U.S.-Backed Study Draws Renewed Focus on Precision Nutrition

The National Institutes of Health (NIH) is awarding $170 million to clinics and educational centers over a five-year period to conduct research for one of the largest, most diverse precision nutrition efforts in the country.

The Nutrition for Precision Health powered by the All of Us Research Program (NPH) will recruit a diverse pool of 10,000 participants who are part of the NIH’s All of Us Research Program to inform more personalized nutrition recommendations.

The study will allow researchers to identify factors that define specific physiologic responses to different foods and to see how these responses associate with health.

“NPH will take into account an individual’s genetics, gut microbes, and other lifestyle, biological, environmental, or social factors to help each individual develop eating recommendations that improve overall health,” said Holly Nicastro, Ph.D., M.P.H., a coordinator of NPH.

UC Davis, one of fourteen institutions to receive the funding, has been awarded a $12.9 million grant for the study.

“Recommendations for optimal nutrition tend to focus on ‘one-size-fits-all,’ but in the future, we will see more emphasis on personalized public health,” said Sean Adams, the scientific director for the UC Davis Center for Alimentary and Metabolic Science and a member of the project’s principal investigator team.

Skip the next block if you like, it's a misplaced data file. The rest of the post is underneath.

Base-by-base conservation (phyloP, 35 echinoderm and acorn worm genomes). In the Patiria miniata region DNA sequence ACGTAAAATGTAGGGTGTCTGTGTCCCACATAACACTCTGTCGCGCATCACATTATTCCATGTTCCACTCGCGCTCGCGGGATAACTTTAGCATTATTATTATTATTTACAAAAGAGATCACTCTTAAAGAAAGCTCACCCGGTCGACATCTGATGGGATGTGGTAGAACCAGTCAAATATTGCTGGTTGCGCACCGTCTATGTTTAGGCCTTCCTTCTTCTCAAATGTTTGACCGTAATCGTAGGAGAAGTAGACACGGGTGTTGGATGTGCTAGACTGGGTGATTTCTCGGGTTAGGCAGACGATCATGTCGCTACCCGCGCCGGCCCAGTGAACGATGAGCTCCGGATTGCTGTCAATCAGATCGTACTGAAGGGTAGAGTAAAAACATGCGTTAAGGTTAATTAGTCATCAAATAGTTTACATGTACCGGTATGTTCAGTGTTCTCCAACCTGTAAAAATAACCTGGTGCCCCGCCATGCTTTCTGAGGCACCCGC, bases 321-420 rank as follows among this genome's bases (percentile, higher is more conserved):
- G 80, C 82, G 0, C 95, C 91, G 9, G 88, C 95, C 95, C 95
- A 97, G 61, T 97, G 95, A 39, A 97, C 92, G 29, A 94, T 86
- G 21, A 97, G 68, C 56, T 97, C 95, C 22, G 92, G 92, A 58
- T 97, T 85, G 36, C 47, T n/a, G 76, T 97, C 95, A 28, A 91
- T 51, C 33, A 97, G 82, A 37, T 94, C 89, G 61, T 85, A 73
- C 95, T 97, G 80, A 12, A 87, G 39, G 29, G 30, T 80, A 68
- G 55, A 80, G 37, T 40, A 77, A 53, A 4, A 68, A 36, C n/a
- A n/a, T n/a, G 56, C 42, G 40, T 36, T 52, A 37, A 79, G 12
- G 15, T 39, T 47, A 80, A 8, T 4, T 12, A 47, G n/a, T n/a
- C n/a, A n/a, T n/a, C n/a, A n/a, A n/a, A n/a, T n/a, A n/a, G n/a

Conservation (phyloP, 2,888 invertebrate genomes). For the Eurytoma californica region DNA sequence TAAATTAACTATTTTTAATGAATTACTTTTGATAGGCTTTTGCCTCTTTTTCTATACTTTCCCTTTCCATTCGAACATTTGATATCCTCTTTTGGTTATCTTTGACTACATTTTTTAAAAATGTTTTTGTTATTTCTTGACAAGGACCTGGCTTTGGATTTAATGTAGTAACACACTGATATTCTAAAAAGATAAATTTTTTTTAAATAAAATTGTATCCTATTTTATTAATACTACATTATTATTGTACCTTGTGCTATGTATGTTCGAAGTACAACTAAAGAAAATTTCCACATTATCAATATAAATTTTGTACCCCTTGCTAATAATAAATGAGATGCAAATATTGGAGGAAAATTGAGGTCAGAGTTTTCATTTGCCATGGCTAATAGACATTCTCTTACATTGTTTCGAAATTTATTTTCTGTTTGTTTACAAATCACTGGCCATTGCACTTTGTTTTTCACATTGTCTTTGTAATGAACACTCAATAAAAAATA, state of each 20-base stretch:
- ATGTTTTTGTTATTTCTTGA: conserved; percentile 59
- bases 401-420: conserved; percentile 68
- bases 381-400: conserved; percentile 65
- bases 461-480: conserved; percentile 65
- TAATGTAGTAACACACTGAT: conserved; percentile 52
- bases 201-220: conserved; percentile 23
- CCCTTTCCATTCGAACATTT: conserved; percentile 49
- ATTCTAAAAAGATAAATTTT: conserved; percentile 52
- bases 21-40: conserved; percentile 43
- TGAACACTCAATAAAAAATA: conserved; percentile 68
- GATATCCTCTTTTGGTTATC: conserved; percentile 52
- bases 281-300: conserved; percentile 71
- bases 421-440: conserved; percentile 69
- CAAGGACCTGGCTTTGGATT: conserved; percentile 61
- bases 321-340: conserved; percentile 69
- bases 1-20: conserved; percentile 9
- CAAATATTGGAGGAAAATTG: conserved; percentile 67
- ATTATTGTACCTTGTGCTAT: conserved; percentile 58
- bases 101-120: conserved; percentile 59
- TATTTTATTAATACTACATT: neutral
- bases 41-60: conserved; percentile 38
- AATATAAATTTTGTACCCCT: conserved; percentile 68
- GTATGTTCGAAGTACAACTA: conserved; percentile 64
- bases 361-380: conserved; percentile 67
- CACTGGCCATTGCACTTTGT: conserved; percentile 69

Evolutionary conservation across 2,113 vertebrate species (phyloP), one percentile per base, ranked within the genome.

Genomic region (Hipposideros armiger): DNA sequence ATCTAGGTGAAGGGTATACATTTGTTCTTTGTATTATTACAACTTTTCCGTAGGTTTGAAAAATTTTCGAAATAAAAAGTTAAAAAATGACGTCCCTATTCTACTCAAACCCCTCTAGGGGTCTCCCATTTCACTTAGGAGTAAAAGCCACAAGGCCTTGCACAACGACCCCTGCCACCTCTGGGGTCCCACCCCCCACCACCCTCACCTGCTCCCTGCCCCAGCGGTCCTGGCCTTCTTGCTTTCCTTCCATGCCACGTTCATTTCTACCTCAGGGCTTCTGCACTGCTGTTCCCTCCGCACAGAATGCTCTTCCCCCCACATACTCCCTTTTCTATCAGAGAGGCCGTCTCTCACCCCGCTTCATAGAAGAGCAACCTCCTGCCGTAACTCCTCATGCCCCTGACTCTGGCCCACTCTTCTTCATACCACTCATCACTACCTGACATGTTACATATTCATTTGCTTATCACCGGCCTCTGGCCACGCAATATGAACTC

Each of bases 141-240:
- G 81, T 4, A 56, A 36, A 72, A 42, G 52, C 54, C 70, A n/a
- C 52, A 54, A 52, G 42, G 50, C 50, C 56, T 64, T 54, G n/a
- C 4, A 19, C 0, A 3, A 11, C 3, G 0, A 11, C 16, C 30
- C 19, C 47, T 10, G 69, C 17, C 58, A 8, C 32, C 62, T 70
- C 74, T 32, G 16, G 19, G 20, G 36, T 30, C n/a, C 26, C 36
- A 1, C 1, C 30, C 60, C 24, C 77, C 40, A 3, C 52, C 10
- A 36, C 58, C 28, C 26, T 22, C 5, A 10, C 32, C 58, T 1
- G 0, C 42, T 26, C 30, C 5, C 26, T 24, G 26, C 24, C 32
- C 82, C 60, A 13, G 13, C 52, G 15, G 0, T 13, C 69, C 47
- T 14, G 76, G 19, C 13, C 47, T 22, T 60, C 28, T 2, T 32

Consumer Access

Precision nutrition is already becoming more accessible to consumers, largely though self-administered test-kits coupled with diet plans and subscription programs.

Companies like Everlywell, Cerascreen and Vitagene offer food sensitivity testing programs to identify potential intolerances and optimize diets.

Viome Life Science’s consumer division offers kits that analyze the microbiome, the collection of microbes in the gut and other parts of the body, to provide personalized recommendations for diet and supplements.

However, as Healthline notes, there is currently little science to back up the claims Viome makes about what their tests can do. Additionally, the platform uses AI, not doctors or dietitians, to provide recommendations (Jan 7).

Alternative Applications

Viome is also developing a saliva test for head and neck cancers that has “breakthrough device” designation from the U.S. Food and Drug Administration, reported GeekWire. (Nov 10)

Similarly, healthcare company Faeth Therapeutics recently closed a $20M seed financing round to advance the development of its machine learning-driven precision nutrition solutions and treatment regimens to enhance cancer therapy.